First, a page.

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Olympos Hardcover – June 28, 2005

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Product Details

  • Hardcover: 704 pages
  • Publisher: Harper Voyager; First Edition edition (June 28, 2005)
  • Language: English
  • ISBN-10: 0380978946
  • ISBN-13: 978-0380978946
  • Product Dimensions: 9.5 x 6.5 x 1.6 inches
  • Shipping Weight: 2.4 pounds
  • Average Customer Review: 3.4 out of 5 stars  See all reviews (168 customer reviews)
  • Amazon Best Sellers Rank: #377,173 in Books (See Top 100 in Books)

Editorial Reviews

Amazon.com Review

Welcome back to the Trojan War gone round the bend. Hector and Achilles have joined forces against the Olympic Gods. Back on a future Earth, assorted creatures from Shakespeare's The Tempest get ready to rumble in a winner-takes-the-universe battle royale. And amid it all, a group of confused mere mortals with their classically trained robot allies (from Jupiter no less) race across time and space to keep from getting squashed as the various Titans of the Western Canon square off.

Confused? It's all part of Dan Simmons's Olympos, a novel one part fun-with-quantum-physics and two parts through-the-looking-glass survey of Western Literature. Picking up where he left off in the high-wire act Ilium, Simmons doesn't disappoint. Not only is Olympos excellent hard science fiction and grand space opera, it's a riveting and fast-paced book that is alternately shocking, thrilling, and often deftly hilarious as his hapless human creations wrestle the forces of literary history itself. Be sure to read Ilium first though. That and a more-than passing familiarity with The Illiad might come in handy for the journey to Mars, Ilium's far-off shores, and the Earth that might be. --Jeremy Pugh

Amazon.com Exclusive Content

Master of the Universes: An Exclusive Interview with Dan Simmons

Changing genres as easily as others change clothes, bestselling author Dan Simmons has written horror, mystery, historical fiction, thrillers, fantasy, and science fiction. In this Amazon.com exclusive interview, he talks about his latest SF triumph, Olympos, a tale of Mars, the Greek gods, and survival in a post-human world.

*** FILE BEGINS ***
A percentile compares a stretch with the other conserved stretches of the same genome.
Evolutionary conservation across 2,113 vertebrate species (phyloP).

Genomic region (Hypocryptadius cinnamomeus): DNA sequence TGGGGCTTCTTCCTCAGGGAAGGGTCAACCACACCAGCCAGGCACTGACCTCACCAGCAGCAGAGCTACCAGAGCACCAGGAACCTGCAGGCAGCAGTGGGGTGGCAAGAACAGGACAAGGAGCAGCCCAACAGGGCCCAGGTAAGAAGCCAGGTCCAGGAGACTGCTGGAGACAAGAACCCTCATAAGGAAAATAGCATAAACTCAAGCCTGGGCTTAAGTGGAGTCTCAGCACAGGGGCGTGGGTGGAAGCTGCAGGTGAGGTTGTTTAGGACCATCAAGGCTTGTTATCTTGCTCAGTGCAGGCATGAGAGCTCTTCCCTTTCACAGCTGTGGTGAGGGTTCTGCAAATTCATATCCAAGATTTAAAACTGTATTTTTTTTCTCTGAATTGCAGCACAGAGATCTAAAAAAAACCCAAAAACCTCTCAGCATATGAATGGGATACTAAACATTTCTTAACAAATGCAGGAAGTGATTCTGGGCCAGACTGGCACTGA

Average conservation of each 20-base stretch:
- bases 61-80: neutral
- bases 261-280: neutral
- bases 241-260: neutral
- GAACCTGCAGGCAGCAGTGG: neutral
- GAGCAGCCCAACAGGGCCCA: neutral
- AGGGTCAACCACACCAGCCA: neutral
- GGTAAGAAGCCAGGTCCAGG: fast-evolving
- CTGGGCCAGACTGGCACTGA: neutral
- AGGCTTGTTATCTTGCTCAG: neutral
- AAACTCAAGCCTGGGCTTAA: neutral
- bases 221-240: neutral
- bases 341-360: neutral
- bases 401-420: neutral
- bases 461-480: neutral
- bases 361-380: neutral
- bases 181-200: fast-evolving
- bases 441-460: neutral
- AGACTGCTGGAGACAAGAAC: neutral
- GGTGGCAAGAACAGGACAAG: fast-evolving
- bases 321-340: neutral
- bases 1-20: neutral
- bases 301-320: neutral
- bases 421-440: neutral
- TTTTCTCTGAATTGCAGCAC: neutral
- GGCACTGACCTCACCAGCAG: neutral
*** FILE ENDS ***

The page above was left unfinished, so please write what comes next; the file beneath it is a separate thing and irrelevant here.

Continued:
From Publishers Weekly

Starred Review. Drawing from Homer's Iliad, Shakespeare's Tempest and the work of several 19th-century poets, Simmons achieves another triumph in this majestic, if convoluted, sequel to his much-praised Ilium (2003). Posthumans masquerading as the Greek gods and living on Mars travel back and forth through time and alternate universes to interfere in the real Trojan War, employing a resurrected late 20th-century classics professor, Thomas Hockenberry, as their tool. Meanwhile, the last remaining old-style human beings on a far-future Earth must struggle for survival against a variety of hostile forces. Superhuman entities with names like Prospero, Caliban and Ariel lay complex plots, using human beings as game pieces. From the outer solar system, an advanced race of semiorganic Artificial Intelligences, called moravecs, observe Earth and Mars in consternation, trying to make sense of the situation, hoping to shift the balance of power before out-of-control quantum forces destroy everything. This is powerful stuff, rich in both high-tech sense of wonder and literary allusions, but Simmons is in complete control of his material as half a dozen baroque plot lines smoothly converge on a rousing and highly satisfying conclusion.
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More About the Author

Dan Simmons was born in Peoria, Illinois, in 1948, and grew up in various cities and small towns in the Midwest, including Brimfield, Illinois, which was the source of his fictional "Elm Haven" in 1991's SUMMER OF NIGHT and 2002's A WINTER HAUNTING. Dan received a B.A. in English from Wabash College in 1970, winning a national Phi Beta Kappa Award during his senior year for excellence in fiction, journalism and art.
Dan received his Masters in Education from Washington University in St. Louis in 1971. He then worked in elementary education for 18 years -- 2 years in Missouri, 2 years in Buffalo, New York -- one year as a specially trained BOCES "resource teacher" and another as a sixth-grade teacher -- and 14 years in Colorado.